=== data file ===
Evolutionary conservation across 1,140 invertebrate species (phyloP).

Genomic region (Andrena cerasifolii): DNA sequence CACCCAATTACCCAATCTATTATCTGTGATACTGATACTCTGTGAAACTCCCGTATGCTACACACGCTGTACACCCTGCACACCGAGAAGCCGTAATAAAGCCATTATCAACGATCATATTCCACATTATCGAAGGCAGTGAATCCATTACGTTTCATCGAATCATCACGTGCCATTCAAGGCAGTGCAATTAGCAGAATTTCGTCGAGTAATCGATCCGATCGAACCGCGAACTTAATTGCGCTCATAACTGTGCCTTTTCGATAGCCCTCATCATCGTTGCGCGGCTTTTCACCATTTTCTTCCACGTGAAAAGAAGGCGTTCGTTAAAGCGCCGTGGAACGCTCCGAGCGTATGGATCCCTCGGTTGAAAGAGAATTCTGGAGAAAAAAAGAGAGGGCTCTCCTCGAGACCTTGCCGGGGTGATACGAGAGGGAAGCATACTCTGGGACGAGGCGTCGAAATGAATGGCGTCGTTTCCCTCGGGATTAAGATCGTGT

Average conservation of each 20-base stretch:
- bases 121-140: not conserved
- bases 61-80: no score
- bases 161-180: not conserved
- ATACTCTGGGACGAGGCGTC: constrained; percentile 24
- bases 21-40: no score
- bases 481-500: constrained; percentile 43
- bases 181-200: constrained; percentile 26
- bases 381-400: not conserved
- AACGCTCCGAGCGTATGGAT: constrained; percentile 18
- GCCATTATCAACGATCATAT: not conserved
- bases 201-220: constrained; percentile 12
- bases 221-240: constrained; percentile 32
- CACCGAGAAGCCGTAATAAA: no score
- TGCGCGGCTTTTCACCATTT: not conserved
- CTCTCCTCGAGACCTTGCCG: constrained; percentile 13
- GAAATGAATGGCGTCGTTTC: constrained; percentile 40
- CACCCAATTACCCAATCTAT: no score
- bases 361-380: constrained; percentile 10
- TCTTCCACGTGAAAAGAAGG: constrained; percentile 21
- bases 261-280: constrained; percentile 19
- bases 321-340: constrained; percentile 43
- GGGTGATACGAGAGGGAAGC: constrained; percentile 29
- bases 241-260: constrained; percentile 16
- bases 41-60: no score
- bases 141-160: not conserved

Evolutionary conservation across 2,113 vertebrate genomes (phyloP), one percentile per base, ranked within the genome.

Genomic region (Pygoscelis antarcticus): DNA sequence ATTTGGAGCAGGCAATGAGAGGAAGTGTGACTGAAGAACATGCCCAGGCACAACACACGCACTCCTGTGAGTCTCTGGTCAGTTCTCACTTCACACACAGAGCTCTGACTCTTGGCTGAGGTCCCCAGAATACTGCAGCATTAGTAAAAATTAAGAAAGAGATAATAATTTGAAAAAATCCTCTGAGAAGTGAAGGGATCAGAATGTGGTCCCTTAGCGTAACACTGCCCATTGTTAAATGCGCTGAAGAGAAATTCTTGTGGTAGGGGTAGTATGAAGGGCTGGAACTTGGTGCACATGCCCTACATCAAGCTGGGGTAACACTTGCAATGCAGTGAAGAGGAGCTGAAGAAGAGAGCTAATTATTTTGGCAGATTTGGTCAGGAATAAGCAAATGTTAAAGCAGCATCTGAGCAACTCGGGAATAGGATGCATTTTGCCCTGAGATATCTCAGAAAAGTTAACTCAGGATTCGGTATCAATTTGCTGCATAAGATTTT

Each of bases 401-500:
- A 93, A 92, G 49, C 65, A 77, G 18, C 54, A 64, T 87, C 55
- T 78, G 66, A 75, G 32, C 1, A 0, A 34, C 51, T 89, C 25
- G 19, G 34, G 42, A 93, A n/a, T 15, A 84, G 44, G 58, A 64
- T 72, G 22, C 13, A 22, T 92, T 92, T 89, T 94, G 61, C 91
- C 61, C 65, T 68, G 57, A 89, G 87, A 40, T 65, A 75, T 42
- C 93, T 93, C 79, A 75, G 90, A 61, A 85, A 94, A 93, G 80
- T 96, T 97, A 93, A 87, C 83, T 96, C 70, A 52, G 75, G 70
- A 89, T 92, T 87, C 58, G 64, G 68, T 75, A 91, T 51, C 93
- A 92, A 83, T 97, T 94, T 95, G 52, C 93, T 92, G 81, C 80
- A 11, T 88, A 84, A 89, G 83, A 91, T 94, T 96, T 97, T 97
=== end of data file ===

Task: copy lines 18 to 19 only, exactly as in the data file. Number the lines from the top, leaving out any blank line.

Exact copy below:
- CTCTCCTCGAGACCTTGCCG: constrained; percentile 13
- GAAATGAATGGCGTCGTTTC: constrained; percentile 40